Internal Investigations: Evaluating Allegations

Richard P. Kusserow | February 2013

Steps to Consider As You Work Through the Investigative Process

Complaints and allegations will arrive via many channels with varying amount of detail. Regardless of the source, the complaint and allegations should be evaluated before making any decisions about how to proceed with the information. This is one of the most important parts of the investigative process. The person responsible for the evaluation must make the evaluation immediately because failing to act promptly may aggravate matters. The best practices is to promptly evaluate all complaints/allegations and document, both the process and the findings. The importance of this initial evaluation process cannot be overstated, and it is not always easy to determine whether or not an allegation is serious and whether it warrants a full investigation. Although not every allegation or complaint warrants investigation, all of them require evaluation and written documentation explaining the decision. Based on the outcome of the evaluation, the Predicating Authority will decide whether to investigate, what to investigate, and how to investigate. The wrong decision at this stage will affect every subsequent decision and action. It is becoming increasingly common to refer to this evaluation process as “triaging” the complaint, which is a process in which things are ranked in terms of importance or priority. What it comes down to is quickly making an accurate assessment of information to decide how much and what type of resources are needed. Triaging may require some initial action steps before a proper assessment can be made.

Roles and responsibilities

First there must be a person with the authority to evaluate and decide what further action should be taken on a compliant, including an investigation. Investigators often refer to this person as the Predicating Authority. Making investigative decisions on an ad hoc basis is not a sound practice and, in fact, could create all kinds of problems and potential liability. It is highly advisable to establish this authority in a policy document approved at the highest level before the first investigation is undertaken. Often this person is the CO, HRM, or Legal Counsel, depending upon the nature of the complaint. The Predicating Authority evaluates complaints, allegations or other information received to determine whether the allegation would be actionable should the information prove true. Part of this evaluation is determining any potential liability issues related to the allegations or the manner by which the investigation would be conducted.

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Take stock of what is known

In making this assessment, the Predicating Authority begins by taking stock of what is known from the information on hand, including the source of the information — the complainant, the media or other sources or indicators. He or she also will determine which of the assertions established facts are and which are in dispute. Organizations receive allegations from numerous sources. An investigation may be triggered by a local newspaper article, in response to legal action, requests from government agencies, information from former employees or another entity in the same line of business. However, the vast majority of complaints or allegations will come from within the organization—from employees, management or the board of directors, or from HRM or the CO as a result of hotline tips or on-going auditing and monitoring. It is important to scrutinize the source of information for reliability. This involves trying to understand motivation of the complainant or the information source. If the complaint comes into the hotline, the recipient of the information, during the intake of the complaint, should try to ascertain why the complainant is making the allegation at this time. If the complainant’s identity is known, the investigator will conduct a subsequent interview during which he or she will also watch for motivational signals. The complainant’s motivation may be good, or it may be questionable. It is not unheard of for individuals to try to use the complaint process to get even with a boss or co-worker. This could lead to exaggerating and distorting facts.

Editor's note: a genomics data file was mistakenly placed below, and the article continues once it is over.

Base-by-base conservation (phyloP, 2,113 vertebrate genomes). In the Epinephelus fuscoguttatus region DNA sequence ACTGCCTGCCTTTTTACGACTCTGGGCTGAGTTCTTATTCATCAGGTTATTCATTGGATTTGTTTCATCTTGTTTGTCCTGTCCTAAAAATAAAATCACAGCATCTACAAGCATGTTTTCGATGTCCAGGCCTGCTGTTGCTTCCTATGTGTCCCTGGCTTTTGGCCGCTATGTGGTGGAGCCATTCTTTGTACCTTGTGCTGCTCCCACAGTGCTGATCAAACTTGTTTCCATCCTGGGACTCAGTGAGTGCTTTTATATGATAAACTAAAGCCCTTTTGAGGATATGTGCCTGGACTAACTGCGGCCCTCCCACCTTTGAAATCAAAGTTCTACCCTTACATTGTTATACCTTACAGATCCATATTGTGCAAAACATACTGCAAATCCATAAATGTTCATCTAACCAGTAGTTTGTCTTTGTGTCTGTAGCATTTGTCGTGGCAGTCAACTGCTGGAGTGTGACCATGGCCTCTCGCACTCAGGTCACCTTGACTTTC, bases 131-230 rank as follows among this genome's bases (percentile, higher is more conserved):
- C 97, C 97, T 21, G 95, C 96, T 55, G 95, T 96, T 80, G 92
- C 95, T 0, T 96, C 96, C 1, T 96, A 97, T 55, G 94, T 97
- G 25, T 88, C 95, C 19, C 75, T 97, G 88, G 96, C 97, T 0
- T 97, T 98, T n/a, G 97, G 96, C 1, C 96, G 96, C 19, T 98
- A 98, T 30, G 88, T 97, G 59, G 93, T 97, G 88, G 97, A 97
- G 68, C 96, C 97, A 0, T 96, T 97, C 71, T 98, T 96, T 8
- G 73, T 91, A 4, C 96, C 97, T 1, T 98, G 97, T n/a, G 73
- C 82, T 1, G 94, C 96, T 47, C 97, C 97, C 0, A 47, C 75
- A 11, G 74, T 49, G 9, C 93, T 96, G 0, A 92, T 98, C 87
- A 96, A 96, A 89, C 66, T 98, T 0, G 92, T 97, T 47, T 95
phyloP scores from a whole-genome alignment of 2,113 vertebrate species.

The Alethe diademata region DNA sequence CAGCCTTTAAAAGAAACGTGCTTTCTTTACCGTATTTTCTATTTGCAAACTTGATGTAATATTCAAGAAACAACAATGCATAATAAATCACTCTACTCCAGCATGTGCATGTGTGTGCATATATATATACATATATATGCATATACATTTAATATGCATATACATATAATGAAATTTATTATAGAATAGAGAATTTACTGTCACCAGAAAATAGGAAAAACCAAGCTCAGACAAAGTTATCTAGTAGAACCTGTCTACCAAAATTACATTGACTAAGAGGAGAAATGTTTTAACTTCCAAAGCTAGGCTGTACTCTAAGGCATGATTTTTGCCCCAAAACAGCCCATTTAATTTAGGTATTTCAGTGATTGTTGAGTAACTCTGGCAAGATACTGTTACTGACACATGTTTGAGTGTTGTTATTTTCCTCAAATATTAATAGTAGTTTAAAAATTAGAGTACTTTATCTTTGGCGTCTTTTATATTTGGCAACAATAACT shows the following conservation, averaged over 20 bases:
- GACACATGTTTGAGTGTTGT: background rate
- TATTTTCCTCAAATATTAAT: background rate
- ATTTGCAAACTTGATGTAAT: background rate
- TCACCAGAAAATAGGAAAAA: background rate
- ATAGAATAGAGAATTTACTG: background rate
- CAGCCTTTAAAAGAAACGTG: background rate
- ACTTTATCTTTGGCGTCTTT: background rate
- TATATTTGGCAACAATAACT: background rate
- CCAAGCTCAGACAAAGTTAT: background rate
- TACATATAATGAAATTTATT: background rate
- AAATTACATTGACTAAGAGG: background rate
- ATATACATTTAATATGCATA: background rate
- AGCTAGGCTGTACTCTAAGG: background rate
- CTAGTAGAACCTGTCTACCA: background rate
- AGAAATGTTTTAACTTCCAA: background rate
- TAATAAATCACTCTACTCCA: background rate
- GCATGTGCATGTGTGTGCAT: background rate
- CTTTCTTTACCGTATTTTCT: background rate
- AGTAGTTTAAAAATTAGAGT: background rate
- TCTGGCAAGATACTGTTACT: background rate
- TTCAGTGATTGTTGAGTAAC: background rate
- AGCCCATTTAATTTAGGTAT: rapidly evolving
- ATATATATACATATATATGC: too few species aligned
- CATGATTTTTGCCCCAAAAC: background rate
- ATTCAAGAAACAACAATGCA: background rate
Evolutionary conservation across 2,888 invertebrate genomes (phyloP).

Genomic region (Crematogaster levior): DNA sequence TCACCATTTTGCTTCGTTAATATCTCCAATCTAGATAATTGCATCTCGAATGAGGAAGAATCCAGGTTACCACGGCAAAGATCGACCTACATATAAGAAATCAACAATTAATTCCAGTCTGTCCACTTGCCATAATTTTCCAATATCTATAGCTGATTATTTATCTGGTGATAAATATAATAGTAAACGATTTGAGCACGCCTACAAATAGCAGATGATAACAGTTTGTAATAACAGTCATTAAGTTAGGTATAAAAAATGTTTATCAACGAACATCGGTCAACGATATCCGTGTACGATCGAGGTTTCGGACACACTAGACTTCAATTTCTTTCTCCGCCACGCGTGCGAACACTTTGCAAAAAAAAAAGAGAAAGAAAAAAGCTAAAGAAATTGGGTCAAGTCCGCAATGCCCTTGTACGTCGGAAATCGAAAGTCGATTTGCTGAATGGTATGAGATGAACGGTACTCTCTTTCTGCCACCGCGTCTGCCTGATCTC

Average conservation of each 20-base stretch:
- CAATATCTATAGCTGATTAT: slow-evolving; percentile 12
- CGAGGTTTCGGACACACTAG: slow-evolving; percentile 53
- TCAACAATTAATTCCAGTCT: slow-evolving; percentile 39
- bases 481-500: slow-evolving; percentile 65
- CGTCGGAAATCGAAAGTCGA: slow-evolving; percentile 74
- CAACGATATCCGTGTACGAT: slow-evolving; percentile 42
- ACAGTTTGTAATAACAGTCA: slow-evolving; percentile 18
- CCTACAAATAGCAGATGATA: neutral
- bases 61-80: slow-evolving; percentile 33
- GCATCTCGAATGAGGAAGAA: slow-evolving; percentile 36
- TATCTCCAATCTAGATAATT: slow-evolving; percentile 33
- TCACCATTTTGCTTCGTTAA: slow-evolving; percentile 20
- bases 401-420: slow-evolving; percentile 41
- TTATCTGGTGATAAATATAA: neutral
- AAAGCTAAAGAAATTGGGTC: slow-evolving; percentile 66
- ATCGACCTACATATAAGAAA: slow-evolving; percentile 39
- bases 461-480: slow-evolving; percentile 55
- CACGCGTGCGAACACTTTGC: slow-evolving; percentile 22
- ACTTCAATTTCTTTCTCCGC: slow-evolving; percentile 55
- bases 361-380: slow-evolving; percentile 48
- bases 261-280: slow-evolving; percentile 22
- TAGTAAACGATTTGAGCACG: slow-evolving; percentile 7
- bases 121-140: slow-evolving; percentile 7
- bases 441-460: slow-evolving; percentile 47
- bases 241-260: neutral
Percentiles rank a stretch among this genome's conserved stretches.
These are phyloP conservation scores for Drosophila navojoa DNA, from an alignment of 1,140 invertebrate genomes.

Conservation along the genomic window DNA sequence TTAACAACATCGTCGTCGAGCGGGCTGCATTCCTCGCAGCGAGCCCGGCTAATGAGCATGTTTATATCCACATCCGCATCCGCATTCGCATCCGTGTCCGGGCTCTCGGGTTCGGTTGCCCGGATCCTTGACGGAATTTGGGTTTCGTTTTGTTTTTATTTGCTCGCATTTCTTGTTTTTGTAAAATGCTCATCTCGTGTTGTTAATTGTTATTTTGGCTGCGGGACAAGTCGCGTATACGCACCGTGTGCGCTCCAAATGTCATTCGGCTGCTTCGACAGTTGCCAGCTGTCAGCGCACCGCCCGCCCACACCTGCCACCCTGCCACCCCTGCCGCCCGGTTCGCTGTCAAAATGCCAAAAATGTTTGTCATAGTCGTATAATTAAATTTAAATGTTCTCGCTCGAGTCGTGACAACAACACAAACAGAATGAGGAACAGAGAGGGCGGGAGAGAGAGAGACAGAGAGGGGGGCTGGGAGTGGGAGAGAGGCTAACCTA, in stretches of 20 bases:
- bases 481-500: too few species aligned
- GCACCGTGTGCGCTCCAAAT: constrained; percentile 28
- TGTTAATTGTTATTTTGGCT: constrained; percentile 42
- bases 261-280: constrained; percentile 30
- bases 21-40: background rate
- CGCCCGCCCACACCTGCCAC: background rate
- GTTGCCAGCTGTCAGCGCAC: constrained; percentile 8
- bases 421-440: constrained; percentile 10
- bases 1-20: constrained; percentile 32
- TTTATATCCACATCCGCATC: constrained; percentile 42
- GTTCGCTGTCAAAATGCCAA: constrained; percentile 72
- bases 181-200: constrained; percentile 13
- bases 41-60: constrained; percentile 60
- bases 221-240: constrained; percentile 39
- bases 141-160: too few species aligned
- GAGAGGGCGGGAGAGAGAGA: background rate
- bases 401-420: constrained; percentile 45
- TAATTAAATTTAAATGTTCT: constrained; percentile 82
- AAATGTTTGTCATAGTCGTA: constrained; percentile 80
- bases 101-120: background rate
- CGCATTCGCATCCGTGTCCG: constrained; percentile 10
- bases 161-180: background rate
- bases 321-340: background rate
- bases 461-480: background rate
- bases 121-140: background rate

Determine the rule violated

Determine whether the allegation or suspected activity would constitute a violation of the organization’s policy and/or Code of Conduct, industry standards (e.g., safety), or federal or state law or ruler; and if so, which one and what impact will this have on the employees and the organization? Among the most important decisions during the evaluation is whether the information warrants immediate disclosure to a duly authorized regulatory or law enforcement agency for investigation. There are few headaches greater that initiating an internal investigation of something that really is in the jurisdiction of an enforcement agency and then “muddying the water” and “polluting” the evidence. The worst case scenario is creating an obstruction of justice violation by involving the organization in a strictly law enforcement issue. This is not as unusual as one might think. There are many organizations that have become the subject of a separate law enforcement investigation for taking actions to “cover up” a violation of law or interfering with an existing legal investigation. Another useful step in evaluating the initial complaint or allegations is to physically visit the site of an alleged event, act or incident to gain a fuller understanding of what the investigation might involve. For example, understanding the particular work environment, proximity of employees to one another, access to property or records may help the investigator understand the impact on the complainant. It is clear that one decision may be that the allegation or complaint does not require investigation or further action. In most cases this may be the reasonable conclusion; however it is worth noting that this decision on an allegation or complaint has its downside. First and foremost it may create a legal liability. Failing to act upon allegations of serious misconduct or hazardous behavior in the workplace could result in a serious problem should some injury occur that was preventable. There have been a number of cases where employees have been reported in the belief they were under the influence of narcotic drugs or alcohol with failure or delays in investigating the merits of the allegations only to find out later that those employees had subsequently harmed other employees or patients. This is not a good story for the lawsuits that followed. Similarly, there have been cases of individuals being reported for carrying weapons that were not acted upon promptly that also led to great regrets and problems. Of equal gravity is to fail to act promptly on a situation involving protected classes, such as in the case of alleged unlawful (sexual) harassment. The failure to investigate those types of allegations opens the entire entity to exposure for serious monetary and other liability. Delays sometime really turn into decisions. If you delay making a decision long enough, it is a decision not to investigate with all the surrounding risks, as well as other serious problems. If during this lag period the complainant becomes the subject of retaliation, the organization incurs new liability that requires investigation. The bottom-line is to evaluate all allegations thoroughly and act promptly on the decision as to how to proceed. In any case where delays are unavoidable, it will pay to keep in contact with complainants so they know they have not been forgotten or that you have not dropped the ball. Similarly, if you decide that the merit of the complaint does not warrant investigation, it might be advisable to explain the reasons to the complainant. Sometimes it is merely a matter of insufficient information to take logical steps to verify the concern. If so, explain it, and perhaps you will get more information to allow a different decision.